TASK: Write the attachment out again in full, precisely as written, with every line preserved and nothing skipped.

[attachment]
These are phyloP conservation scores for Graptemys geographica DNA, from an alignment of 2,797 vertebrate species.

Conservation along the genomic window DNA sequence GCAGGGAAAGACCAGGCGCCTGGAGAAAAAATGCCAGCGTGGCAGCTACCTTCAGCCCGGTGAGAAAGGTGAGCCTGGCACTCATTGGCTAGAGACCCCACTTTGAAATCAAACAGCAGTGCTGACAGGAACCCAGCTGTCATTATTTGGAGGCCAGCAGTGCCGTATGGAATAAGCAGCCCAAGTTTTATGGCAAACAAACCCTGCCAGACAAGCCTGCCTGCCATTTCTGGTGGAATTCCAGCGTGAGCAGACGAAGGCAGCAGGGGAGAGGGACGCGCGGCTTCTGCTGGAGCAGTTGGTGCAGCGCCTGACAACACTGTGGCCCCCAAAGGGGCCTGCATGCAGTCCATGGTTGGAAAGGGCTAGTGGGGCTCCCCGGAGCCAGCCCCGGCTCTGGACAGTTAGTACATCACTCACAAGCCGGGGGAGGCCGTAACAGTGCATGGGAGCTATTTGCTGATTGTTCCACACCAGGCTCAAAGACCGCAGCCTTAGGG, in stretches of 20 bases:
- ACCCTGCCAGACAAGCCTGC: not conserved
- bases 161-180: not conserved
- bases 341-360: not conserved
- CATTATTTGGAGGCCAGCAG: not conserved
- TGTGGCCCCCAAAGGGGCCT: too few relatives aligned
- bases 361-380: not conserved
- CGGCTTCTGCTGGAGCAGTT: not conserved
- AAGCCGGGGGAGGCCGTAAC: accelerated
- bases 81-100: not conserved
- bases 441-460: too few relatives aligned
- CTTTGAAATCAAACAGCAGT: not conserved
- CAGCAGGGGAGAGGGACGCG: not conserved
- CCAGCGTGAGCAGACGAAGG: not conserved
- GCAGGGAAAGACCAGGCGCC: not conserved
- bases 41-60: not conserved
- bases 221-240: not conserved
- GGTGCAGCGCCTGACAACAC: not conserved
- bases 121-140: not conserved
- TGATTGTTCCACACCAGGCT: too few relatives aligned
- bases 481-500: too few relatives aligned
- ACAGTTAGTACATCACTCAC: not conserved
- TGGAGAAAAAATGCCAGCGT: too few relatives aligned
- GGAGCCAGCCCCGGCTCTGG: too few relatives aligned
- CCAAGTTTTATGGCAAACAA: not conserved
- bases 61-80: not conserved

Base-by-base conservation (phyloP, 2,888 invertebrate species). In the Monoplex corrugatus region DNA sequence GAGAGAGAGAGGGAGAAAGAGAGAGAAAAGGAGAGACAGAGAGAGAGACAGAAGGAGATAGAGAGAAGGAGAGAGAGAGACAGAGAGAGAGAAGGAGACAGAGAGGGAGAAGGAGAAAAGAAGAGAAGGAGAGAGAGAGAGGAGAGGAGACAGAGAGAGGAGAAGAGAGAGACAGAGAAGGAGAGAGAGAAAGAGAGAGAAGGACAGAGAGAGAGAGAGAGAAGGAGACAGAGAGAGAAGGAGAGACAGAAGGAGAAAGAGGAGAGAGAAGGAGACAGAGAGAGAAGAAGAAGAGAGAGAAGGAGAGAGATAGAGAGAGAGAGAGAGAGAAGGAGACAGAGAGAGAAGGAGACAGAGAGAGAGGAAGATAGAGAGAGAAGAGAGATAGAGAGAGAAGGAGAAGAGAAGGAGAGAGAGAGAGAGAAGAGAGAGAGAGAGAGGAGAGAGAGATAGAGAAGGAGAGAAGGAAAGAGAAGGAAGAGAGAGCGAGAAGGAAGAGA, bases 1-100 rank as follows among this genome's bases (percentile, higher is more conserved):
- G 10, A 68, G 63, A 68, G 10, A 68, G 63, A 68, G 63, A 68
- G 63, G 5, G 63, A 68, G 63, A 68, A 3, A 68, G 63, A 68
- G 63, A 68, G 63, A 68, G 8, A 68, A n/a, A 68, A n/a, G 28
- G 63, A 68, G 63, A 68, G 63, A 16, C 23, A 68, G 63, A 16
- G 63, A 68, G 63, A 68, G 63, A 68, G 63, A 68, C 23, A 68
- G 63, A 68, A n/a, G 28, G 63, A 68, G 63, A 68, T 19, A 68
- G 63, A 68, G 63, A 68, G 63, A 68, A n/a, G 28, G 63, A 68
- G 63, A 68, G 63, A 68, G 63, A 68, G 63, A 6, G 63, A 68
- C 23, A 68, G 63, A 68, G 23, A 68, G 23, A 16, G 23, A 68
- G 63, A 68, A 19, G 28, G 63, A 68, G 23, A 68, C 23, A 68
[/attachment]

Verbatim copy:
These are phyloP conservation scores for Graptemys geographica DNA, from an alignment of 2,797 vertebrate species.

Conservation along the genomic window DNA sequence GCAGGGAAAGACCAGGCGCCTGGAGAAAAAATGCCAGCGTGGCAGCTACCTTCAGCCCGGTGAGAAAGGTGAGCCTGGCACTCATTGGCTAGAGACCCCACTTTGAAATCAAACAGCAGTGCTGACAGGAACCCAGCTGTCATTATTTGGAGGCCAGCAGTGCCGTATGGAATAAGCAGCCCAAGTTTTATGGCAAACAAACCCTGCCAGACAAGCCTGCCTGCCATTTCTGGTGGAATTCCAGCGTGAGCAGACGAAGGCAGCAGGGGAGAGGGACGCGCGGCTTCTGCTGGAGCAGTTGGTGCAGCGCCTGACAACACTGTGGCCCCCAAAGGGGCCTGCATGCAGTCCATGGTTGGAAAGGGCTAGTGGGGCTCCCCGGAGCCAGCCCCGGCTCTGGACAGTTAGTACATCACTCACAAGCCGGGGGAGGCCGTAACAGTGCATGGGAGCTATTTGCTGATTGTTCCACACCAGGCTCAAAGACCGCAGCCTTAGGG, in stretches of 20 bases:
- ACCCTGCCAGACAAGCCTGC: not conserved
- bases 161-180: not conserved
- bases 341-360: not conserved
- CATTATTTGGAGGCCAGCAG: not conserved
- TGTGGCCCCCAAAGGGGCCT: too few relatives aligned
- bases 361-380: not conserved
- CGGCTTCTGCTGGAGCAGTT: not conserved
- AAGCCGGGGGAGGCCGTAAC: accelerated
- bases 81-100: not conserved
- bases 441-460: too few relatives aligned
- CTTTGAAATCAAACAGCAGT: not conserved
- CAGCAGGGGAGAGGGACGCG: not conserved
- CCAGCGTGAGCAGACGAAGG: not conserved
- GCAGGGAAAGACCAGGCGCC: not conserved
- bases 41-60: not conserved
- bases 221-240: not conserved
- GGTGCAGCGCCTGACAACAC: not conserved
- bases 121-140: not conserved
- TGATTGTTCCACACCAGGCT: too few relatives aligned
- bases 481-500: too few relatives aligned
- ACAGTTAGTACATCACTCAC: not conserved
- TGGAGAAAAAATGCCAGCGT: too few relatives aligned
- GGAGCCAGCCCCGGCTCTGG: too few relatives aligned
- CCAAGTTTTATGGCAAACAA: not conserved
- bases 61-80: not conserved

Base-by-base conservation (phyloP, 2,888 invertebrate species). In the Monoplex corrugatus region DNA sequence GAGAGAGAGAGGGAGAAAGAGAGAGAAAAGGAGAGACAGAGAGAGAGACAGAAGGAGATAGAGAGAAGGAGAGAGAGAGACAGAGAGAGAGAAGGAGACAGAGAGGGAGAAGGAGAAAAGAAGAGAAGGAGAGAGAGAGAGGAGAGGAGACAGAGAGAGGAGAAGAGAGAGACAGAGAAGGAGAGAGAGAAAGAGAGAGAAGGACAGAGAGAGAGAGAGAGAAGGAGACAGAGAGAGAAGGAGAGACAGAAGGAGAAAGAGGAGAGAGAAGGAGACAGAGAGAGAAGAAGAAGAGAGAGAAGGAGAGAGATAGAGAGAGAGAGAGAGAGAAGGAGACAGAGAGAGAAGGAGACAGAGAGAGAGGAAGATAGAGAGAGAAGAGAGATAGAGAGAGAAGGAGAAGAGAAGGAGAGAGAGAGAGAGAAGAGAGAGAGAGAGAGGAGAGAGAGATAGAGAAGGAGAGAAGGAAAGAGAAGGAAGAGAGAGCGAGAAGGAAGAGA, bases 1-100 rank as follows among this genome's bases (percentile, higher is more conserved):
- G 10, A 68, G 63, A 68, G 10, A 68, G 63, A 68, G 63, A 68
- G 63, G 5, G 63, A 68, G 63, A 68, A 3, A 68, G 63, A 68
- G 63, A 68, G 63, A 68, G 8, A 68, A n/a, A 68, A n/a, G 28
- G 63, A 68, G 63, A 68, G 63, A 16, C 23, A 68, G 63, A 16
- G 63, A 68, G 63, A 68, G 63, A 68, G 63, A 68, C 23, A 68
- G 63, A 68, A n/a, G 28, G 63, A 68, G 63, A 68, T 19, A 68
- G 63, A 68, G 63, A 68, G 63, A 68, A n/a, G 28, G 63, A 68
- G 63, A 68, G 63, A 68, G 63, A 68, G 63, A 6, G 63, A 68
- C 23, A 68, G 63, A 68, G 23, A 68, G 23, A 16, G 23, A 68
- G 63, A 68, A 19, G 28, G 63, A 68, G 23, A 68, C 23, A 68